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Ocean City (Maryland) vs Myrtle Beach

I recently had my first opportunity to visit Ocean City, Maryland. As Golf Magazine had not included any of the local courses on my original top 100, there had been no reason to visit. Recent changes and a review of Golf Digest’s list, however, prompted a quick swing through the area on my way from Williamsburg to Boston. Unlike the rest of my vacation, this side trip offered no historical interest.

The Links at Lighthouse Sound ( Lighthouse Sound) and Bayside Resort in Delaware (Bayside) are both located within close proximity to the ocean oriented mecca of Ocean City. This community offers its own multitude of golfing alternatives, albeit far less numerous than Myrtle Beach. (Each locale is overbuilt with miniature golf facilities.)

The Links at Lighthouse Sound is an Arthur Hills design that takes advantage of the Bay between Ocean City and the mainland before turning inward after number 7. The opening hole is fairly pedestrian leaving one to wonder about the high rating. Once away from the clubhouse, however, the fun begins. In particular, holes 4 thru 7 are spectacular. When you reach Number 6 be sure and go back to play it from the tips. The tee box is a small peninsula in the bay, with a modest carry to reach the fairway. Number 7 is a very challenging par 5. Number eight is similar to, and parallels Number 1, followed by the “longest cart bridge in golf” as it heads across the tidelands and into a more forested area. The back nine is not as dramatic as the front, but is more difficult, leading up to 18, a short par 5, that even a short hitter like me could reach with a drive and mid iron.

The condition of the course was average when I played. I am not sure if this was due a very hot summer, or excessive rain preceding my visit, but the areas around the green were spotty, making chip shots particularly difficult. The greens were slow. Overall, however, The Links at Lighthouse Sound was a very playable course in a great setting. There were visual similarities to the Atlantic City Country Club, but I preferred this venue. It was fun playing with Mark and Dave, as they were able to give me some tips on my upcoming visit to Gettysburg.

Absolutely Must Play? If in the area, yes, but I would not travel across country. My rating: 8, based largely upon the excellent design and setting.

Bayside Resort is situated in Delaware, also across the bay from Ocean City. This Nicklaus design is not for the faint of heart. The large number of water hazards and heavy brush are likely to result in the loss of numerous golf balls. The course starts strong (maybe too strong) with a dogleg left par 4, where you must determine how aggressive a line you wish to take over the lake. Too aggressive, like me, and you have lost your first Pro V1 in the water. It never seems to get any easier. I am not sure the course can be had even if your ball striking is great.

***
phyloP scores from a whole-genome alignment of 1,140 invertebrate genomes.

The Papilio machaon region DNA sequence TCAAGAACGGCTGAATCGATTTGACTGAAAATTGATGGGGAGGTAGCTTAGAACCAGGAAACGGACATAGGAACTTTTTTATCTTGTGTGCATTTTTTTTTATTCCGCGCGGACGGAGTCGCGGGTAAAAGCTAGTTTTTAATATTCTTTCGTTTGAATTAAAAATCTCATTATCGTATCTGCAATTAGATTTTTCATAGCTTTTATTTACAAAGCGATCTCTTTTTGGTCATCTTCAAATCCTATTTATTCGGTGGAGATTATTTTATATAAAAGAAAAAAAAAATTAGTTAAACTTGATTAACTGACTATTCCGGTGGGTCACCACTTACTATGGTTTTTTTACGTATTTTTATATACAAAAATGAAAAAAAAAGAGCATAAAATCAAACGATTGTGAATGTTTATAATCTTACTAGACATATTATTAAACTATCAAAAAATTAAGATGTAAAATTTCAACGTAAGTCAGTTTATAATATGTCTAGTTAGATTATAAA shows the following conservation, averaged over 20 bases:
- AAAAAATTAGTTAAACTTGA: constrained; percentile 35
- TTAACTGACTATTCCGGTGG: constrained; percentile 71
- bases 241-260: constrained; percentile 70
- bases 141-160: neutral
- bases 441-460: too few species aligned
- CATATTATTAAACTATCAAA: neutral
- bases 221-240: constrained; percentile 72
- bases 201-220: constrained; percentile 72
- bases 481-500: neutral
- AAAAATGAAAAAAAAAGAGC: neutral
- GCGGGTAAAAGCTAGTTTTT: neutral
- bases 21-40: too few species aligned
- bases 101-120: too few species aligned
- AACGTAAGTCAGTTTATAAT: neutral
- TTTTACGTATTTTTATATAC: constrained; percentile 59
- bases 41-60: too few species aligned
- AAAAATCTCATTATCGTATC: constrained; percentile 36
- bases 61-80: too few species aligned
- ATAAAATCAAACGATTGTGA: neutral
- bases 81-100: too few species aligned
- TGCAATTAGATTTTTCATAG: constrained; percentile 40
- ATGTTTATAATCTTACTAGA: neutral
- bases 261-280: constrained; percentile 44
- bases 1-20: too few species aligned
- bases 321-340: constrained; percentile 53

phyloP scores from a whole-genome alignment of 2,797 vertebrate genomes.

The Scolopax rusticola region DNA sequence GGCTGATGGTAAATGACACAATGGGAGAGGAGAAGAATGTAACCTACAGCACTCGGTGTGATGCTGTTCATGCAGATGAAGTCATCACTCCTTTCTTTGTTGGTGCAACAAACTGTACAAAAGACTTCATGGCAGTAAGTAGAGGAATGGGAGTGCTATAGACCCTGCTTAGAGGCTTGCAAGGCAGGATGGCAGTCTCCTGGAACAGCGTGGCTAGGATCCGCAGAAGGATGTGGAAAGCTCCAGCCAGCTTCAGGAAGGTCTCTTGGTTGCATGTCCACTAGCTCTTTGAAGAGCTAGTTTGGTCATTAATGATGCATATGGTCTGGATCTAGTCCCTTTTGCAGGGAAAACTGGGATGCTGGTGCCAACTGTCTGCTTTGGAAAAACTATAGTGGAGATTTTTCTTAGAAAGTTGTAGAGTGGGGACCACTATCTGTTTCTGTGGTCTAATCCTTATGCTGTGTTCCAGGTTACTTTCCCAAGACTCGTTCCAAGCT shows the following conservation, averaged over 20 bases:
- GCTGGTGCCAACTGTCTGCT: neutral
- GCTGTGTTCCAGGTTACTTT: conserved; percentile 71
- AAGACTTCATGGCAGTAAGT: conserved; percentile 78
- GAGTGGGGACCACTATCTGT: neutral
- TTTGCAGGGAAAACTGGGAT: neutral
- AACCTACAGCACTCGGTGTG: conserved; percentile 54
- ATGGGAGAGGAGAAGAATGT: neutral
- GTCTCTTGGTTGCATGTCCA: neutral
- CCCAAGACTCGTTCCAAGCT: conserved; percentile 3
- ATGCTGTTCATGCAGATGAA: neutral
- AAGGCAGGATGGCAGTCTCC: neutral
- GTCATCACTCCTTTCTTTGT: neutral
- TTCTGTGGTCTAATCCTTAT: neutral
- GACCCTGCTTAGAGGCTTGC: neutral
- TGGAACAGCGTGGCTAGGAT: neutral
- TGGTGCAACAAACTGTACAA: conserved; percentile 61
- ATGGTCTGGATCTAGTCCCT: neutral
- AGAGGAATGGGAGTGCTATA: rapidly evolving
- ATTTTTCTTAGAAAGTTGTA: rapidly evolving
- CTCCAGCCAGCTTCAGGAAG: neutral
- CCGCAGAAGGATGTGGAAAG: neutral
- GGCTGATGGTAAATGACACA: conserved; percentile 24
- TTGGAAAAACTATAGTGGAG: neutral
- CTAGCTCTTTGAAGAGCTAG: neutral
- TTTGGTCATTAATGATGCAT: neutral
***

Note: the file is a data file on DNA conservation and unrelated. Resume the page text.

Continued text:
Once you hit a green, you must contend with very difficult undulations. On the day, I had four three putts and was only able to make par on only four of the holes. By the time you get to 18, if you have any balls remaining, you are faced with an impossibly, long par 4, with an island green. This one should be played as a par 5. My favorite holes were 2, 12, 14 and 15, although I did not play any of them well.

Ultimately, the setting was terrific, but like several other Nicklaus courses I have played the difficulty level was extremely high. The course absolutely wore me down and the finishing holes were unbelievably tough. The condition was okay, although, like The Links at Lighthouse Sound, there was some weather related stress. I would like to have another shot at Bayside Resort, although I fear the results would be similar.

Absolutely Must Play? No, unless you have a sadistic streak. It is just too tough. My rating: 8, as this would be a really good test for a low index player and the setting/views are terrific. In addition, the individual holes are exceptional.

So, Myrtle Beach versus Ocean City? I would stick with the former if golf is your priority. The Caledonia Golf and Fish Club in Myrtle Beach is the best course in either area. Also, there are plenty of other nice options as well. Further, green fees in Myrtle Beach are significantly cheaper, with better stay and play packages. Both are tourist meccas that are too crowded in season, with little character. The beach and dining may be better at Ocean City, but that is largely irrelevant to the Golfaholic. I get plenty of sand from golf, such that I do not need any more beach time. Further, there are few good dining options if you look in Myrtle Beach. If you have had enough of Myrtle Beach, by all means head north. I would certainly take Ocean City over Atlantic City.

Weekly Observation: I expect very little from Tiger next week at the Safeway Open golf tournament. In fact, I expect little else. Please my recent post End of Tiger's Career.

Paul Laubach is completely unqualified to provide expertise with respect to golf course rankings and design, however, he is a highly opinionated golf addict who believes everyone should be entitled to his thoughts. He is in the process of completing the story of his journey to play America’s top 100 courses. Please visit this website regularly for more (im)practical information.

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